Per-patient clinical trial costs have risen an average 70 percent across all development phases since 2008. The report, “Clinical Operations: Benchmarking Per-Patient Costs, Staffing and Adaptive Design,” tracks per-patient clinical trial cost benchmarks for 100 trials across multiple therapeutic areas. Cutting Edge Information compared new data with research going back to 2008 and found that Phase I per-patient costs increased by an average 46 percent and Phase II costs increased an average 72 percent.
But the largest increases in per-patient costs came in Phase IIIa and Phase IIIb, which saw an average 88 percent and 86 percent rise, respectively. The study found that both Phase IIIa and Phase IIIb per-patient costs now top $40,000 compared to approximately $25,000 three years ago. Phase IV (post-marketing studies) costs also rose, but at a more modest 31 percent, on average.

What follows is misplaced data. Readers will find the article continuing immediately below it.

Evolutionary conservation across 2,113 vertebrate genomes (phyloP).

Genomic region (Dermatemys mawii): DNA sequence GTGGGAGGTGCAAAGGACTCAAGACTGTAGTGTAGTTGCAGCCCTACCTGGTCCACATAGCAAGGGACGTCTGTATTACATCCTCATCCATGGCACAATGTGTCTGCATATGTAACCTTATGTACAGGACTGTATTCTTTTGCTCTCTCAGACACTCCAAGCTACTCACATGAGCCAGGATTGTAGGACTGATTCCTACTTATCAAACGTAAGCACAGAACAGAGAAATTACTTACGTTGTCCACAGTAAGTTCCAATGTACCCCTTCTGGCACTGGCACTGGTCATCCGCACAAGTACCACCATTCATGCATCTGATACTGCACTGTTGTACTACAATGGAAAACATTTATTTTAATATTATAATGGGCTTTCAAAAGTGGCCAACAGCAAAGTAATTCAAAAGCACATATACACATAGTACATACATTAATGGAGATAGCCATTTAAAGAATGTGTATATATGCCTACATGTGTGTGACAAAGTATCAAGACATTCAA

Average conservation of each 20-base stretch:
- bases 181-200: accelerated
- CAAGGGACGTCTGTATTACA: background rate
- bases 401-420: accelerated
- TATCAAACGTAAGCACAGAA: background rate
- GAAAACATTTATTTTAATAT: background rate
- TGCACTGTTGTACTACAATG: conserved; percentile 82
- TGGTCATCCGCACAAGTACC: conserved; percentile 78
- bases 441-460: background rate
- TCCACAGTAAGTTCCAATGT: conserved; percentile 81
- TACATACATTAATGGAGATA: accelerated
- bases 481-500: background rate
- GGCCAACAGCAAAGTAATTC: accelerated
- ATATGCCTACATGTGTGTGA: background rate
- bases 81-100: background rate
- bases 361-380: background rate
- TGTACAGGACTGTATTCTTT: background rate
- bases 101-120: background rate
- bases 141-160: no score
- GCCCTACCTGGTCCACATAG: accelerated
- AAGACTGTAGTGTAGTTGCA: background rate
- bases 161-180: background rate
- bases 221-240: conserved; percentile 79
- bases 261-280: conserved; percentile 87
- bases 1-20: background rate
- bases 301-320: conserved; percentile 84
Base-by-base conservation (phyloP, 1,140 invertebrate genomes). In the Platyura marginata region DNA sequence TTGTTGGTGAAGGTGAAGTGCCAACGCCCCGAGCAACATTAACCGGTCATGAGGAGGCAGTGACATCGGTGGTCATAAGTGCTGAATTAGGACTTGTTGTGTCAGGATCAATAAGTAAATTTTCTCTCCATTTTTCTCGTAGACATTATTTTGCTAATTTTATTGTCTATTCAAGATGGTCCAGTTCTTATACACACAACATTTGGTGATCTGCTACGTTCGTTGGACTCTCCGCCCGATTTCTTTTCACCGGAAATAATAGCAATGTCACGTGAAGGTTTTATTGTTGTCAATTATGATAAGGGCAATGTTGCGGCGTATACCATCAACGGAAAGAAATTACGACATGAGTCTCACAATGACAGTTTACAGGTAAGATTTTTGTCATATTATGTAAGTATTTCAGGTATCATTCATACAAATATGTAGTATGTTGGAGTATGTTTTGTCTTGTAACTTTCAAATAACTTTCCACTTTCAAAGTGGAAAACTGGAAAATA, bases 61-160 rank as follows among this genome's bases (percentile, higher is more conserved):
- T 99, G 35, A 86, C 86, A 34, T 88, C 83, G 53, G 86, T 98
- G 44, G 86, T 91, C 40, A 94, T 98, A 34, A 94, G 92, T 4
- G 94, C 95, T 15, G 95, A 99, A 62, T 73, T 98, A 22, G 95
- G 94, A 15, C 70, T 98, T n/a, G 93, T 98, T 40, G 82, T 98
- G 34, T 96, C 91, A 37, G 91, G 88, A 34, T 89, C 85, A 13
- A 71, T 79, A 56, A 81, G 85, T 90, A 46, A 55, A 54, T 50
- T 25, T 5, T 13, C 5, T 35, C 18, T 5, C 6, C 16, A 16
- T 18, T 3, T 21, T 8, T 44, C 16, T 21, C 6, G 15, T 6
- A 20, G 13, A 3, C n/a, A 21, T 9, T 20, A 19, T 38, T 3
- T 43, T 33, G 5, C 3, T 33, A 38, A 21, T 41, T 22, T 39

The most significant factor for increased clinical trial costs is patient recruitment. This comes as no surprise because clinical development teams have struggled to enroll sufficient volunteers to fill trials for several years now. But other factors, such as site recruitment challenges and vendor management, also play a big part in the rising costs we now see.
While finding a sufficient number of general clinical sites is a challenge, the biggest driver behind higher vendor costs and site recruitment issues is an increasingly intense competition for top-performing investigator sites. An increase in the number of trials across almost all therapeutic areas means that more companies are competing for the most reliable and best-staffed sites, leading to greater demand and higher costs.
Likewise, finding CROs and sites that are not recruiting against themselves by hosting several similar studies is proving challenging, and thereby expensive, according to many surveyed executives.
“Clinical Operations: Benchmarking Per-Patient Costs, Staffing and Adaptive Design,” (http://www.cuttingedgeinfo.com/research/clinical-development/trial-operations/) contains clinical performance metrics, including trial budgets and key performance indicators. The study provides 26 key metrics of clinical trial performance as well as usage data for adaptive clinical trials. It also provides benchmarking insights for better coordinating in-house staff and vendor teams to hit trial endpoints.